On this motion, the court is called upon to speculate as to Eischeid’s theories of recovery against Dover. This is so, in part, because Dover did not move for summary judgment on Eischeid’s claims in the personal injury action and such clarification is outside the scope of this declaratory judgment action, in which Eischeid is not a party. Therefore, the court is without the ordinary assistance of the plaintiff in exposing his legal theories. However, because the duty to defend arises whenever there is potential or possible liability, First Newton Nat’l Bank, 426 N.W.2d at 623, the court must engage in some degree of speculation as to Eischeid’s theories of recovery against Dover in order to determine whether his action could give rise to liability for Woods’s negligence, because such liability falls squarely within the terms of the indemnity provision of the Subcontract Agreement. Indeed, this court concluded as much in its Memorandum Opinion and Order Regarding Summary Judgment Motions Involving Claims by and Against Woods Masonry, Eischeid v. Woods Masonry, Inc., — F. Supp. 2d —, 2003 WL 21272258, *7 (N.D. Iowa, June 2, 2003): “The court concludes that there is no ambiguity that this provision applies to Eischeid’s claims against Dover to the extent that they are attributable to Woods’s negligence.” Id. (citing McComas-Lacina Constr. Co. v. Able Constructors, 641 N.W.2d 841, 845 (Iowa 2002)).
State Auto’s argument is grounded in its claim that Eischeid has only sought to hold Dover liable for Dover’s own negligence. To the extent Eischeid alleges that Dover was negligent in performing construction work at the Spencer, Iowa job site, [Pf.’s exh. 7, at 23, ¶ 11], State Auto is correct that any potential liability on this claim would arise out of Dover’s, not Woods’s, negligence. However, Eischeid also avers that Dover was in control of the Spencer, Iowa job site and, therefore, was responsible for providing him with a safe place to work but failed to do so. [Pf.’s exh. 7, at 23, ¶¶ 6-11]. This allegation warrants additional consideration.
a. Potential liability based on Woods’s negligence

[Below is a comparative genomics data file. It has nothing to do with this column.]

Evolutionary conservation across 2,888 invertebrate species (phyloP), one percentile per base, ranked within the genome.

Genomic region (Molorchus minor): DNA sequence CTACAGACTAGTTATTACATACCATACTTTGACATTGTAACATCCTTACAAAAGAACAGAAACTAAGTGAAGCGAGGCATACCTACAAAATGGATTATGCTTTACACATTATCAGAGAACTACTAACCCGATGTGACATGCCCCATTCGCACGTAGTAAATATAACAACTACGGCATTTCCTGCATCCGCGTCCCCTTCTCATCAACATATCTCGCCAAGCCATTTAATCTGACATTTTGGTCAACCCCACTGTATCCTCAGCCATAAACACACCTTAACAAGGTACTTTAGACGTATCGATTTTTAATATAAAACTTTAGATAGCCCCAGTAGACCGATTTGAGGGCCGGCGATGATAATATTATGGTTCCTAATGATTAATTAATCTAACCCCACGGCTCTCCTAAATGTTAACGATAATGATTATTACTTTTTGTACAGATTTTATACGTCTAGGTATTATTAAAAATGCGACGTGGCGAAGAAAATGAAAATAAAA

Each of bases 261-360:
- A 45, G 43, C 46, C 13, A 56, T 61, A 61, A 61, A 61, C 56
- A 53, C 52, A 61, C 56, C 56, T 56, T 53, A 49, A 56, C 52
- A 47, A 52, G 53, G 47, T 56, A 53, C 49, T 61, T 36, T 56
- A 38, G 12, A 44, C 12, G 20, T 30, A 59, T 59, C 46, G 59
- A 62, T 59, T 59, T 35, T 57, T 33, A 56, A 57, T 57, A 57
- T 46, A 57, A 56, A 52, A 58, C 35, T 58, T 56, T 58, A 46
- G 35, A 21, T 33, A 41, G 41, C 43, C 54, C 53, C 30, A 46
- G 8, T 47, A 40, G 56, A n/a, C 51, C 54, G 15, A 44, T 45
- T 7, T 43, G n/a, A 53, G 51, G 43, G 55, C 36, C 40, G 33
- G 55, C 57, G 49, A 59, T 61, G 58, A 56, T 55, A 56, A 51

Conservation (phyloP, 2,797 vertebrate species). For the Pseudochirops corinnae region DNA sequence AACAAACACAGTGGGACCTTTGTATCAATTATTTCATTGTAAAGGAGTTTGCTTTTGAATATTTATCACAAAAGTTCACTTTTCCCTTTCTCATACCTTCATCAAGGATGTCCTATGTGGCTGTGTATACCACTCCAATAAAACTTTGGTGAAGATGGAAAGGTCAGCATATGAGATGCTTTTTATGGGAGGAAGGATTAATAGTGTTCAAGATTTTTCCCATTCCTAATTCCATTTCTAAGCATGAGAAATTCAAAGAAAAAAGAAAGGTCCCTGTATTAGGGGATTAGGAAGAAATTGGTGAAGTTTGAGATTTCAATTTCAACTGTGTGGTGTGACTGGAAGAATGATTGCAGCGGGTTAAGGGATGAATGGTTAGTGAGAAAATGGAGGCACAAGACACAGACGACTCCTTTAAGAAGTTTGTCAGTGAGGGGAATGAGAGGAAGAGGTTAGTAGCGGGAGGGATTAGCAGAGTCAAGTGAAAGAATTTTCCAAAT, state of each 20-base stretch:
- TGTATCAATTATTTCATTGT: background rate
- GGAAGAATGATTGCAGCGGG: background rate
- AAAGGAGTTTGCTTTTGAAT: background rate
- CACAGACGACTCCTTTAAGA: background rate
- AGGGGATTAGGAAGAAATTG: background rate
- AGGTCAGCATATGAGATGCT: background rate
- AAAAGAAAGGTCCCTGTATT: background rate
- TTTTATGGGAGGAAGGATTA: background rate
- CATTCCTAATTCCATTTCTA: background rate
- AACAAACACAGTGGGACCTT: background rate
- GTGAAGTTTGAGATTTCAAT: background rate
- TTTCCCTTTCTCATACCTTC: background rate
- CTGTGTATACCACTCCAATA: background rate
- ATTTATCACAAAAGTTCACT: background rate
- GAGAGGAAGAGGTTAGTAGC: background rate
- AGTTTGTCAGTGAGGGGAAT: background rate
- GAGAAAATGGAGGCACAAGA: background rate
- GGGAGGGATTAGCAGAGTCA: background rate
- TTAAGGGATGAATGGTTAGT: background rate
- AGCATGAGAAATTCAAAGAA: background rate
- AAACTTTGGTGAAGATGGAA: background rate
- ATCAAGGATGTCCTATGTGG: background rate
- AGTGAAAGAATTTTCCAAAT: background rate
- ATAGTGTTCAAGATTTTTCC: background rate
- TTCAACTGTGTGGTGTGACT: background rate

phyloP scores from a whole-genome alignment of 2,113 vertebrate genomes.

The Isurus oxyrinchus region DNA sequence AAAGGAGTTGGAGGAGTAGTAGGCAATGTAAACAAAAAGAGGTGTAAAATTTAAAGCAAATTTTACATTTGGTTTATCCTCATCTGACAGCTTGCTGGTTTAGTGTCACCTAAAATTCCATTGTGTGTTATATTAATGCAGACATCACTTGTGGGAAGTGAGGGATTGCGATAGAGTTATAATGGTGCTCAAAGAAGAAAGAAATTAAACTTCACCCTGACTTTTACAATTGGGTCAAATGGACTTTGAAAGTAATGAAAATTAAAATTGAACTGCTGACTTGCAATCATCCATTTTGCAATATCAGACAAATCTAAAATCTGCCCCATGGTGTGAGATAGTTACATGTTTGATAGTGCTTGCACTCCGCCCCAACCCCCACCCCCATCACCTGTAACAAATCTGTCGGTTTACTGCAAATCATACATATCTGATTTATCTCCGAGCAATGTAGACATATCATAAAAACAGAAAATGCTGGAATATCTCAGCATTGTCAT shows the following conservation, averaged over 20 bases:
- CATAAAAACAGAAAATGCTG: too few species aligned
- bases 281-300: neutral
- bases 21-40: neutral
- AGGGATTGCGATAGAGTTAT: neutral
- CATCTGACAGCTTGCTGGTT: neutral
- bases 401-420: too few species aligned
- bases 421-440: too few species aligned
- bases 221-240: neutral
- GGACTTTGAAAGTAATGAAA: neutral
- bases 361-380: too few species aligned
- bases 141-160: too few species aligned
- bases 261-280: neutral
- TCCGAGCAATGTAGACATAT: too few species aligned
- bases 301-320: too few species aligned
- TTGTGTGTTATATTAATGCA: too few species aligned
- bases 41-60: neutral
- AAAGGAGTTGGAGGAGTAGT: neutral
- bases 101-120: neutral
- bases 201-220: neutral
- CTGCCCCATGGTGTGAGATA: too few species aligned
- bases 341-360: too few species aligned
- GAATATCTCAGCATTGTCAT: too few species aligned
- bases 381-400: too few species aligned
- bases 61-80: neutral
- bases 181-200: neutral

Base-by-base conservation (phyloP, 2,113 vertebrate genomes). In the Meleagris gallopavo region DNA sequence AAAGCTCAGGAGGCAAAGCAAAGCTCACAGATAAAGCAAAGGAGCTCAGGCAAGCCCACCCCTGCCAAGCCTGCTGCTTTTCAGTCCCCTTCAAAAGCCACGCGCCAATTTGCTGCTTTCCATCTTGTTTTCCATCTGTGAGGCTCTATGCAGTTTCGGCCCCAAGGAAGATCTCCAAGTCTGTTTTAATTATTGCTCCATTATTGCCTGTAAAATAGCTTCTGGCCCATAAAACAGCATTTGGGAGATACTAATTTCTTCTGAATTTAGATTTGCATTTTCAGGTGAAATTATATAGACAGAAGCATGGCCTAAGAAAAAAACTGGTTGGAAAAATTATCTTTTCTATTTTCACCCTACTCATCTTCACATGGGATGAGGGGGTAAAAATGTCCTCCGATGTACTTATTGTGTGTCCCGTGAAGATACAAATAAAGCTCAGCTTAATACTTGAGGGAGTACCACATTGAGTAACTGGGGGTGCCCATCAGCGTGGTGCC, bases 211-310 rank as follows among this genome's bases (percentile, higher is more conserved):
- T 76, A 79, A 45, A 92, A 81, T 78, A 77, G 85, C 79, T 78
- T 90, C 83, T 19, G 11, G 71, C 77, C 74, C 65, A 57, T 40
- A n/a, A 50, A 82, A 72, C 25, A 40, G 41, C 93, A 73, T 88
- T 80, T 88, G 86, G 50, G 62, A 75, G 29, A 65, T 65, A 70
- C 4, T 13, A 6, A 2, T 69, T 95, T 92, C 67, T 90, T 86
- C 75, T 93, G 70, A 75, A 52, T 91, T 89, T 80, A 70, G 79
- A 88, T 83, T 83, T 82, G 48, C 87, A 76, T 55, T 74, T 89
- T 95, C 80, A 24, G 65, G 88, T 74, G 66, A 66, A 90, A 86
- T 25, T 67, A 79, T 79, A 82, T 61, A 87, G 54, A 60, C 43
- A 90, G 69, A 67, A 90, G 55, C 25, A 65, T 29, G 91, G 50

Under Iowa law, prime contractors, such as Dover, are generally not liable for injuries arising out of a subcontractor’s negligence. Lunde v. Winnebago Indus., Inc., 299 N.W.2d 473, 475 (Iowa 1980) (citing W. Prosser, Handbook of the Law of Torts § 71, at 468 (4th ed. 1971)); accord Clausen v. R.W. Gilbert Constr. Co., 309 N.W.2d 462, 465-66 (Iowa 1981) (“We start from the general rule that ordinarily the employer (here, the prime contractor) of an independent contractor (here, a subcontractor) is not liable for injuries arising out of the latter’s negligence.”) (citations omitted). However, the Iowa Supreme Court has noted that “this general rule ‘is riddled with a number of common-law exceptions that have practically subsumed the rule.’” Kragel v. Wal-Mart Stores, Inc., 537 N.W.2d 699 (Iowa 1995) (quoting Rowley v. Mayor & City Council of Baltimore, 505 A.2d 494, 497 (Md. 1986)). Some of these exceptions have potential applicability to Eischeid’s underlying lawsuit against Dover.
In Downs v. A&H Construction, Ltd., 481 N.W.2d 520 (Iowa 1992), a subcontractor’s injured employee brought suit against the general contractor to recover damages. He alleged that the sole proximate cause of his injuries was the failure of A&H, the general contractor, “to ‘properly provide a safe and adequate environment in which to work, and to maintain the premises in a safe condition.’” Id. at 523 (quoting plaintiff’s petition). A&H responded to the suit, claiming that it owed no duty to the plaintiff. Id. After extensive discovery, A&H moved for summary judgment on this same ground. Id. The district court granted the motion, and the plaintiff appealed. Id.
In Downs, the Iowa Supreme Court began its analysis by noting the general rule of nonliability, which is embodied in Restatement (Second) of Torts section 409: “‘[t]he general rule is that an employer of an independent contractor is not vicariously liable for injuries arising out of the contractor’s negligence. . . .’ The general rule and its exceptions apply equally to owners of property and the contractors they hire, as well as to general contractors and the subcontractors they hire.” Id. at 523-24 (internal citations omitted). In Downs, the Iowa court acknowledged that there were several potential grounds on which A&H could have been liable as the general contractor. Those exceptions included Restatement sections 343, 413, 414, 416, and 427. See id. at 524-26. In Downs, the court held that no duty was owed to the subcontractor’s employee because he failed to establish that the general contractor maintained sufficient control over the work to properly be termed a “possessor” of land within the meaning of the Restatement’s exceptions. See id.
In another Iowa case, Farris v. General Growth Development Corp., 354 N.W.2d 251 (Iowa Ct. App. 1984), the court of appeals reached a different result and sustained the jury’s verdict in favor of the subcontractor’s injured employee and against the general contractor. The court noted that the exceptions to the rule of nonliability for independent contractors were contained in Restatement sections 410 through 429. Id. at 253. Under these sections, a general contractor’s duty to a subcontractor’s employees is premised on control and possession of the premises. Id. The facts presented in Farris gave rise to a finding that the general contractor was in possession of and had control over the premises; therefore, the Farris court held that the trial court properly instructed the jury that the defendant/general contractor owed the plaintiff a duty to provide a reasonably safe place to work. Id. at 254.